Friday, March 17, 2017

Novel Openings: Don't Begin at the Beginning

(Note: some of the following has been adapted from Rayne Hall's blog.)

I can't remember what show I was watching or which book I was reading, but one character needed to tell another what had happened. She says, "I don't know where to begin."

He responds, "Begin at the beginning."

For novel openings, this is bad advice. Hall likens this to starting to cook after your dinner guests have arrived. The beginning of nearly anything is boring and won't catch your reader's interest. The other common advice is begin with action. Although this is slightly better than begin at the beginning, I don't find it fantastic advice either. For one thing, action can be confusing when none of the characters or even the setting have been introduced. (And confusing the reader is the greatest sin of an opening. Nothing stops a reader reading more quickly than confusion.) Second, if the reader doesn't care about the characters, the action has little to no emotional impact.

An effective opening needs to do three things:

1) Set time and place. 

Readers need to be oriented to the world they are inhabiting right away. Not in intricate detail, but enough so they feel grounded. The reader needs to know if she is in contemporary USA, medieval Europe, or a space colony orbiting the planet Xenon. Let's look at the opening of Storm Front, the first book in Jim Butcher's Dresden Files series:

The mailman walked towards my office door, half an hour earlier than usual. He didn’t sound right. His footsteps fell more heavily, jauntily, and he whistled. A new guy. He whistled his way to my office door and then fell silent for a moment. Then he laughed.
Then he knocked.
I winced. My mail comes through the mail slot unless it’s registered. I get a really limited selection of registered mail, and it’s never good news. I got up out of my office chair and opened the door.
The new mailman looked like a basketball with arms and legs and a sunburned, balding head, and he stood chuckling and reading the sign on the door glass. He glanced at me and hooked a thumb towards the office glass. “You’re kidding, right?”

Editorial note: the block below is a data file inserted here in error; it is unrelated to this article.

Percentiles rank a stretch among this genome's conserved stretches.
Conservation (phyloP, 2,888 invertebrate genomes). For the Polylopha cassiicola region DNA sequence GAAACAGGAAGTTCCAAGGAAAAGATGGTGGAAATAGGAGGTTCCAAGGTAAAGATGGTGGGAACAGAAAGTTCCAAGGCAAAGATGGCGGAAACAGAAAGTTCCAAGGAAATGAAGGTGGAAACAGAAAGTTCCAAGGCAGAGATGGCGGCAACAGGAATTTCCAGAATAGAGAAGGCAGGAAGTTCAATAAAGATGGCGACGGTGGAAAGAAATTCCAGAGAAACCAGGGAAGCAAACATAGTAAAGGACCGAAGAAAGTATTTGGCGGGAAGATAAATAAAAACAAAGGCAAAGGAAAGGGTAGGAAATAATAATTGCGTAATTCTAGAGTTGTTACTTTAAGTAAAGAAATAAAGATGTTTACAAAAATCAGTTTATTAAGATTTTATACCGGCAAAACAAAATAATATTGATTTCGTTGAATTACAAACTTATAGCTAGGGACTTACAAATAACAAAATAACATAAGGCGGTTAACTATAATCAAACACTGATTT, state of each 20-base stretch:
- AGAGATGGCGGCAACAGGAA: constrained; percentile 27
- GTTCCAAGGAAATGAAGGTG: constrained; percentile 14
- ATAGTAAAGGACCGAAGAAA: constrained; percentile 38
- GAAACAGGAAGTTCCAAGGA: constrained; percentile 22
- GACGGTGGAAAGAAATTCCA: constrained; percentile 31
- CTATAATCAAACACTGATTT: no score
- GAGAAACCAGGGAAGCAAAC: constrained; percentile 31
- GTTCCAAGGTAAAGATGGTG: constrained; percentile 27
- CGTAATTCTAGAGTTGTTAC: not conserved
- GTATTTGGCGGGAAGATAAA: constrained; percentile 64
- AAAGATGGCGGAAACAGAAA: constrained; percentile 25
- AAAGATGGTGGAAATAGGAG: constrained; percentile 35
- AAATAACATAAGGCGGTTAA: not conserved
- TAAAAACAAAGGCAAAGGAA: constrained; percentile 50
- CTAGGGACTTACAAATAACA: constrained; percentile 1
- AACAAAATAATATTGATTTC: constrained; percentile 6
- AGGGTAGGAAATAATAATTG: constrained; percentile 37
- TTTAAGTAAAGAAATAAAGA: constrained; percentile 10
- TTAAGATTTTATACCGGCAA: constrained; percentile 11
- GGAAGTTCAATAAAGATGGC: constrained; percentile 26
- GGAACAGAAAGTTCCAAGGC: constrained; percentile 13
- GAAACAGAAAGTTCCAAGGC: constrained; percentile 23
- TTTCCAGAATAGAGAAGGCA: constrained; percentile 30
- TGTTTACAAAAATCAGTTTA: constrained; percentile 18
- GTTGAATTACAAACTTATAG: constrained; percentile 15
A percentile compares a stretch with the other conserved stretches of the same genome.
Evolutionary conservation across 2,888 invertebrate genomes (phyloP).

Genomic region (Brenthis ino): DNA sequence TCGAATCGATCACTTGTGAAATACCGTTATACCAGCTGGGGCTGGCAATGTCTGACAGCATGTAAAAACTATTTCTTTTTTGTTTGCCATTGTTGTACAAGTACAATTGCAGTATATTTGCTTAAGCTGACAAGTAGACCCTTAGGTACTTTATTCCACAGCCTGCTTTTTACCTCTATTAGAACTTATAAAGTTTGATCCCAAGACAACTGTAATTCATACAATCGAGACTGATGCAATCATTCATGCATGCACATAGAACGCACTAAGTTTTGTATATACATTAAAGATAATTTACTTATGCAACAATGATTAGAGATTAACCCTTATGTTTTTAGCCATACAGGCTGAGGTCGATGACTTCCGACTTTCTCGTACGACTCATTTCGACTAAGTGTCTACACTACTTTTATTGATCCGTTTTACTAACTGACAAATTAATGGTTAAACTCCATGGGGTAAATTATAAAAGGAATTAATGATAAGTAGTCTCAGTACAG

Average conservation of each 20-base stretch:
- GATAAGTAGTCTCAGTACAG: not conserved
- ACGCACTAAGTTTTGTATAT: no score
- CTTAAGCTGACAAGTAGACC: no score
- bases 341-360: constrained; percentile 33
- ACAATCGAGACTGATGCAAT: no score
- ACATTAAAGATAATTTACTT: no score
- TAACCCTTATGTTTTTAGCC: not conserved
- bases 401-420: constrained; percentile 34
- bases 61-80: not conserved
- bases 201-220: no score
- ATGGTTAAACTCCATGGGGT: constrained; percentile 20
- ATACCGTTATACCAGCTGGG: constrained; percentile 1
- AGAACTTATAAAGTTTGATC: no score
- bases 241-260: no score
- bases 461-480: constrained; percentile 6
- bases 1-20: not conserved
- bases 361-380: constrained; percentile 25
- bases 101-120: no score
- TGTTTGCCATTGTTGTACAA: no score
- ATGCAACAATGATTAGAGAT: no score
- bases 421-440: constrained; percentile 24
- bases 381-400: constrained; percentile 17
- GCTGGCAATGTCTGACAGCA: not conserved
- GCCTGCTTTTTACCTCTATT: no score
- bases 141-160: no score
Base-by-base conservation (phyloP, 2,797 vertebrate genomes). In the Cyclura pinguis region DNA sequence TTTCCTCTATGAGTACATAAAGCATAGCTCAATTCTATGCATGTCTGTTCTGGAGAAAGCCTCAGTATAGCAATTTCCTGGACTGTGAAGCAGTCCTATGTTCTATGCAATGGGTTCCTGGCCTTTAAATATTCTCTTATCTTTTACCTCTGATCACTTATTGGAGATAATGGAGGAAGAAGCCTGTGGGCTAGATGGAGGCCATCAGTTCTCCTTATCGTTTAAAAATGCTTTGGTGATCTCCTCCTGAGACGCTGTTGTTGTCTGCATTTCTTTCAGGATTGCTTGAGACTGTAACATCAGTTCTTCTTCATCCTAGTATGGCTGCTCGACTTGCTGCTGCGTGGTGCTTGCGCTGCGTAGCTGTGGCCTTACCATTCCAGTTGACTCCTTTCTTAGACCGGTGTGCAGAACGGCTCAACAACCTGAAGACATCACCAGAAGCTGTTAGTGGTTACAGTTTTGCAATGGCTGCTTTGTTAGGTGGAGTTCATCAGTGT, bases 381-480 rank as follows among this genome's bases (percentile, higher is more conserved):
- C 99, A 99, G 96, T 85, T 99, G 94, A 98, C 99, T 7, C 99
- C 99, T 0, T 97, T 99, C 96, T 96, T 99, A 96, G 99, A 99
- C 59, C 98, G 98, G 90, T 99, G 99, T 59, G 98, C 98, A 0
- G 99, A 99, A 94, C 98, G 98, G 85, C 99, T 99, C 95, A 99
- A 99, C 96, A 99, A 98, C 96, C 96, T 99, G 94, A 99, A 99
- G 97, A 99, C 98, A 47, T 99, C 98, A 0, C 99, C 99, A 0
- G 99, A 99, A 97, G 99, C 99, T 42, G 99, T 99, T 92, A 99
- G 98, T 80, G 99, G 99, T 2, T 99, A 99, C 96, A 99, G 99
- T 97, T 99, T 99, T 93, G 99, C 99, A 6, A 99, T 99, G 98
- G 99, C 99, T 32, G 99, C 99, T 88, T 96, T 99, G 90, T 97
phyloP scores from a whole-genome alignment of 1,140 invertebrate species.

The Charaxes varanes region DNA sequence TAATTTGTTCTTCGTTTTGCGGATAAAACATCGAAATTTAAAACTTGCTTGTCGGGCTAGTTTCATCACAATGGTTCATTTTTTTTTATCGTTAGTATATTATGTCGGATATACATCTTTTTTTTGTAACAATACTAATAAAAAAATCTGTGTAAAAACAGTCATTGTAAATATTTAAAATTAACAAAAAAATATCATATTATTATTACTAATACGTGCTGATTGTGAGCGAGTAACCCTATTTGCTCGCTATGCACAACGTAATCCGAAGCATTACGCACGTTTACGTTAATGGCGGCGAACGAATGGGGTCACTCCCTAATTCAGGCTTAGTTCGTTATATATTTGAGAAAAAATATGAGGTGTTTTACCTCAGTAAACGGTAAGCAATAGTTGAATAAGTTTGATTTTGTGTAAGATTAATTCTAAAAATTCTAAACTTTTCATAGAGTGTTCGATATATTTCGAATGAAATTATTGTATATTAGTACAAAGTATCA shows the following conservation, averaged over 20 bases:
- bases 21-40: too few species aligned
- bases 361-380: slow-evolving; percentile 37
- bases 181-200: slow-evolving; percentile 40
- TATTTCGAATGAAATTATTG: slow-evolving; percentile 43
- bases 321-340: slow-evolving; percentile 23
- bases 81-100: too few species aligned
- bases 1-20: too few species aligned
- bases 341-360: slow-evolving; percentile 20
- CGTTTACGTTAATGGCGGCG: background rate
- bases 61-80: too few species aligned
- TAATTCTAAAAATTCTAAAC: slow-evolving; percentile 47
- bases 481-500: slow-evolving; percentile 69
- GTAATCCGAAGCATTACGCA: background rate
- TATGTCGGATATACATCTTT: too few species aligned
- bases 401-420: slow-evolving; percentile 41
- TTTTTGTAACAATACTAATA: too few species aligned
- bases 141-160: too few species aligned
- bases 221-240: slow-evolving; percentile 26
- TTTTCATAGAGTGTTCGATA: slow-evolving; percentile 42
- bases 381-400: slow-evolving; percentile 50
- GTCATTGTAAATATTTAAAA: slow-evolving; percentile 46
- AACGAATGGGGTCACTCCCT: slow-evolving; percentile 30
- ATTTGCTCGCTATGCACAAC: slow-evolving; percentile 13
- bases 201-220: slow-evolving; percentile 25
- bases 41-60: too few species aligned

I read the sign (people change it occasionally), and shook my head. “No, I’m serious. Can I have my mail, please.”
“So, uh. Like parties, shows, stuff like that?” He looked past me, as though he expected to see a white tiger, or possibly some skimpily clad assistants prancing around my one-room office.
I sighed, not in the mood to get mocked again, and reached for the mail he held in his hand. “No, not like that. I don’t do parties.”
He held on to it, his head tilted curiously. “So what? Some kinda fortuneteller? Cards and crystal balls and things?”
“No,” I told him. “I’m not a psychic.” I tugged at the mail.
He held onto it. “What are you, then?”
“What’s the sign on the door say?”
“It says ‘Harry Dresden. Wizard.'”
“That’s me,” I confirmed.
“An actual wizard?” he asked, grinning, as though I should let him in on the joke. “Spells and potions? Demons and incantations? Subtle and quick to anger?”
“Not so subtle.” I jerked the mail out of his hand, and looked pointedly at his clipboard. “Can I sign for my mail please.”
The new mailman’s grin vanished, replaced with a scowl. He passed over the clipboard to let me sign for the mail (another late notice from my landlord), and said, “You’re a nut. That’s what you are.” He took his clipboard back and said, “You have a nice day, sir.”
There is no long description of setting here. But the reader is oriented. We have a mailman delivering mail in an office building. This clues the reader in that he is in contemporary America. Also, that we are probably in a city. We also get the idea that this is urban fantasy because Harry insists that he is "an actual wizard." The reader can feel comfortable; more details of setting can follow later.
2) Make the reader care about your main character.
If the reader doesn't care about the character, she rarely cares about the plot. If we don't care about a person, why would we care what happens to them? Butcher makes us care about Harry in his opening. He is about to get bad news. We can sympathize with someone getting bad news. He is used to mocked. We tend to side with people being made fun of. Yet he has an attitude. The sign on his door announces him as a wizard even though he knows he'll be laughed at for it, and in the midst of being mocked, he doesn't take the easy out the mailman gives him about doing children's parties. We like that kind of strength. 
3) Intrigue the reader.
You want to present the reader with a mystery, make them curious so that they need to read on to learn the answer. What is this bad news that Harry just got? Few readers would stop before learning that. What does a wizard do in a world where people think he's a nut? 
This beginning is certainly not at the beginning of Harry's story, which we will learn later through flashback. Nor is there a lot of action. A mailman knocks, Harry answers and gets his mail. But if the reader is anything like me, she will certainly go on reading, for the next fifteen books. When, oh when, will #16 be here?
While the beginning of a novel is absolutely crucial to selling your book to publishers, agents, or directly to readers, as a writer, don't worry about this when starting to write the novel. It's nearly impossible to write a compelling beginning or to even know where the story should start if you haven't written the novel yet. A compelling beginning is created in the revision process, not the first draft. So don't spend so much time agonizing over your opening so that you never actually write the novel. Start wherever you feel inspired, and fix it on revision.

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